AUSTRALIA’S LAST fighter ace, Ron Cundy, has died aged 97, Andrew Thomas reports.
Born in 1922 as William Ronald Cundy, the DFC and DFM decorated pilot, who was also Mentioned in Despatches, operated in the Western Desert and then over Darwin in the defence of Australia. Cundy grew up at Moonan Flat, 37 miles northeast of Scone, New South Wales. According to the Spitfire Association, Cundy watched an aircraft land on the flats when he was just six and strived to become a pilot from then. At the age of 18, he “attempted to persuade his parents [that he should] join the RAAF.
“It was only after some months they accepted, and he was then allowed to enlist on October 19, 1940 as an aircrew trainee under the Empire Air Training Scheme”, the association’s website states. He trained on Tiger Moths at Narrandera, NSW, and went to Canada to train on Harvards. There he was ‘awarded his wings’ and became a sergeant pilot before being sent to England for operational training on Hurricanes. He was first posted to No.135 Squadron, stationed at Honiley, near Coventry.
In the Western Desert, he flew with 260 Squadron RAF, flying Hurricanes and then the P-40. At the same time, his father, a Gallipoli veteran, had re-enlisted and was serving in the desert as a captain in the 9th Infantry Division. In 1943, Cundy earned the DFC and the DFM for gallantry when flying fighter-bomber sorties over Tobruk. His DFM citation reads: “In the course of numerous operational sorties over enemy territory, Flt Lt Cundy has shown fine qualities of leadership, keenness and determination.”
He then served with 452 Squadron RAAF and, from 1943, participated in the defence of Darwin. The squadron operated Spitfires for the entire conflict, first over Britain and then transferring to Australia to help defend the nation’s northern towns from vicious Japanese air attacks. As the Allies pushed back the Japanese, the squadron also sortied over the Dutch East Indies.
By the end of the war, Ron Cundy was credited with five-and-ahalf aircraft shot down, qualifying him as an ace. In addition to Spitfires, Hurricanes, and P-40s (Tomahawks and Kittyhawks), he also piloted captured German aircraft, including a Bf 109 and He 111s.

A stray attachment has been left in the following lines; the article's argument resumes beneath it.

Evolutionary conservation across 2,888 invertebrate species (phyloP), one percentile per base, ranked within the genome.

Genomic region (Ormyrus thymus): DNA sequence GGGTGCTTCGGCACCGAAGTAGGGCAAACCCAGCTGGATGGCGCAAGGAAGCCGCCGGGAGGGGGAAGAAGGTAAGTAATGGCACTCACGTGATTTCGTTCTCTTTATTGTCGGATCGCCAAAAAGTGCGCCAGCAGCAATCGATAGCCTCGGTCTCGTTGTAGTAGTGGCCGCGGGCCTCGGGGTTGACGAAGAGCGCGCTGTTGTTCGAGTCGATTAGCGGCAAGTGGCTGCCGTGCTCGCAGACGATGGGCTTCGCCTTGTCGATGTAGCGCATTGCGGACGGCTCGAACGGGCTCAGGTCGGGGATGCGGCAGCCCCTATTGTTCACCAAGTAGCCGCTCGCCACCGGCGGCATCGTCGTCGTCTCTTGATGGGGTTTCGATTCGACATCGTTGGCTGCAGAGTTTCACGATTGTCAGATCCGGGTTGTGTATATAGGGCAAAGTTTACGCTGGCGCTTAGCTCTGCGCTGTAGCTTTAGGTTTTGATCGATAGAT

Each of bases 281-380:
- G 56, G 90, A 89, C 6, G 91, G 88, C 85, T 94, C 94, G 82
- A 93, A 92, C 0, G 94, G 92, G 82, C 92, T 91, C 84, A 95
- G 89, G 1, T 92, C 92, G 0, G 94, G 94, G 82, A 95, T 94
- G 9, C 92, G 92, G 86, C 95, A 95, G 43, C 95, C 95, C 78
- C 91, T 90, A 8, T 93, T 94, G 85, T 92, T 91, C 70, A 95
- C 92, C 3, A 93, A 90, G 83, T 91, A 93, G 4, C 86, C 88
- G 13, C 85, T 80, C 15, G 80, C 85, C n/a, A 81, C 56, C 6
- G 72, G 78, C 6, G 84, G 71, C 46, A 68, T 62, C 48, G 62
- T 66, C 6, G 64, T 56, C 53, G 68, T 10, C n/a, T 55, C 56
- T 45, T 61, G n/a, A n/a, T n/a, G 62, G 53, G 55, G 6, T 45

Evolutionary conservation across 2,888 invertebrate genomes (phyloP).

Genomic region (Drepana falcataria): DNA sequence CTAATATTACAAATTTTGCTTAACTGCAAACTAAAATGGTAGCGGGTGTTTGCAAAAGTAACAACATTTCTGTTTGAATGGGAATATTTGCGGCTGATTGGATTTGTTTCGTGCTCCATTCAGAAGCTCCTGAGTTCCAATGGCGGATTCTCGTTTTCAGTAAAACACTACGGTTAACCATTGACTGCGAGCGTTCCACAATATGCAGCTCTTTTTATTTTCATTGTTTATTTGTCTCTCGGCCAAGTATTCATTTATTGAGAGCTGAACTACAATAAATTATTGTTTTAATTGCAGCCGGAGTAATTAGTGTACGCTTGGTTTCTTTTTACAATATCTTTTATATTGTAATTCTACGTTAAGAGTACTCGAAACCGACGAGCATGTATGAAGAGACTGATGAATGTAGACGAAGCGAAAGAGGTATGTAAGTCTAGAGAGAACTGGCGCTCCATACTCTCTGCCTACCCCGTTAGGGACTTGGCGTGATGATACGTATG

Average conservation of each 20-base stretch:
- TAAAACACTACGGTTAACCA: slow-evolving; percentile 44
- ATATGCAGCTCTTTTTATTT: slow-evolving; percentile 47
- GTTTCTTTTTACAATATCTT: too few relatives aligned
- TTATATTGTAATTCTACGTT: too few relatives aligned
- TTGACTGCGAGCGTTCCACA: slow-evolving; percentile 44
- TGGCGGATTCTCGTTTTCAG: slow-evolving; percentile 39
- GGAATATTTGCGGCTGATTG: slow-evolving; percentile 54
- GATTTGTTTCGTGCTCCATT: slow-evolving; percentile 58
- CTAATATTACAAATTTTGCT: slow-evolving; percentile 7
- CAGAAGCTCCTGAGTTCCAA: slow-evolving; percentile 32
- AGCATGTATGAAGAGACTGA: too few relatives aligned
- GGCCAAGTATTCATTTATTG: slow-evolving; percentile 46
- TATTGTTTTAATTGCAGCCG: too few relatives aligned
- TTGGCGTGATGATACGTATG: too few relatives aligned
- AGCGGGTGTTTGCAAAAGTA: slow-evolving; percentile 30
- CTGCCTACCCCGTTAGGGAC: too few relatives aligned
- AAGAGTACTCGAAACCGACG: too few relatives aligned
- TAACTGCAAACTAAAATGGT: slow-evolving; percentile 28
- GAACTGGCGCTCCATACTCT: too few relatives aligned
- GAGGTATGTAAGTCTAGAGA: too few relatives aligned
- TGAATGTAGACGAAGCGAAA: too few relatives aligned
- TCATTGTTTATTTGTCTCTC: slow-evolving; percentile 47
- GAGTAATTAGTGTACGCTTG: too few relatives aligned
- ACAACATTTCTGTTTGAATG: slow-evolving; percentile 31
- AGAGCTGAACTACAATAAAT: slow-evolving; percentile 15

He met Gwen Walsh, from Coogee, NSW, in early 1942 and they married in September 1944. They had three children, Pam, Diane and Karen. After the war, he worked at the Register General’s Department and eventually as State Electoral Commissioner for New South Wales, retiring in 1982. He was a member of both the Spitfire Association and the sub-branch of the returned sailor, soldier and airmen’s organisation Cronulla RSL.
A long-time resident of Cronulla, Ron Cundy was recently living in care at Wesley Village, Sylvania. He died on July 22, three months after his wife on April 21. The pair are survived by their daughters, nine grandchildren and 16 greatgrandchildren.
Flt Lt Archie McInnes 1919 -2019
WE ARE sad to report one of the last six of Churchill’s gallant ‘Few’ who faced the might of the Luftwaffe during the Battle of Britain has died, writes Melody Foreman. Flight Lieutenant Archie McInnes of 238 Squadron had been celebrating his 100th birthday with family and friends just hours before his death on July 31.
His memoir Against Adversity, compiled by his friend Jonny Cracknell, was published in June this year and led to Hurricane pilot hero Archie being invited as guest of honour at several vintage aviation events and as a VIP at former RAF Fighter Command headquarters – now Bentley Priory Museum.
Having joined the RAFVR in 1938 he completed his training on August 30, 1940 and was posted to 601 Squadron. Then by October 8 he had joined 238 Squadron based at Chilbolton in Hampshire. His encounters with the Luftwaffe during the following months were numerous and he recalled the times bullets from Bf 109s would often crack past him during dangerous patrol duties of the southern skies.
In 1941 the young pilot was aboard the aircraft carrier HMS Victorious during the hunt for the Bismarck and he also flew a Hurricane from the carrier’s deck on a delivery flight to Egypt. He flew many missions in the skies of North Africa but in November was shot down by a Bf 109 and suffered serious injuries resulting in the loss of his left arm.
It was Archie’s determination and noble spirit that made him determined to fly Hurricanes in the RAF again and after recovering he joined 691 Squadron at Roborough, Devon.
He later flew target tugs at Tangmere, West Sussex, and West Raynham, Norfolk. After he was released from the RAF in 1946 Archie and his wife Helen settled in Cambridgeshire where he worked for a local company.
ACM Mike Wigston CBE, the Chief of the Air Staff, said: “Flt Lt Archie McInnes was part of an extraordinary band of selfless aviators to whom we owe the freedom we enjoy today. The bravery and sacrifice of Archie should never be forgotten.”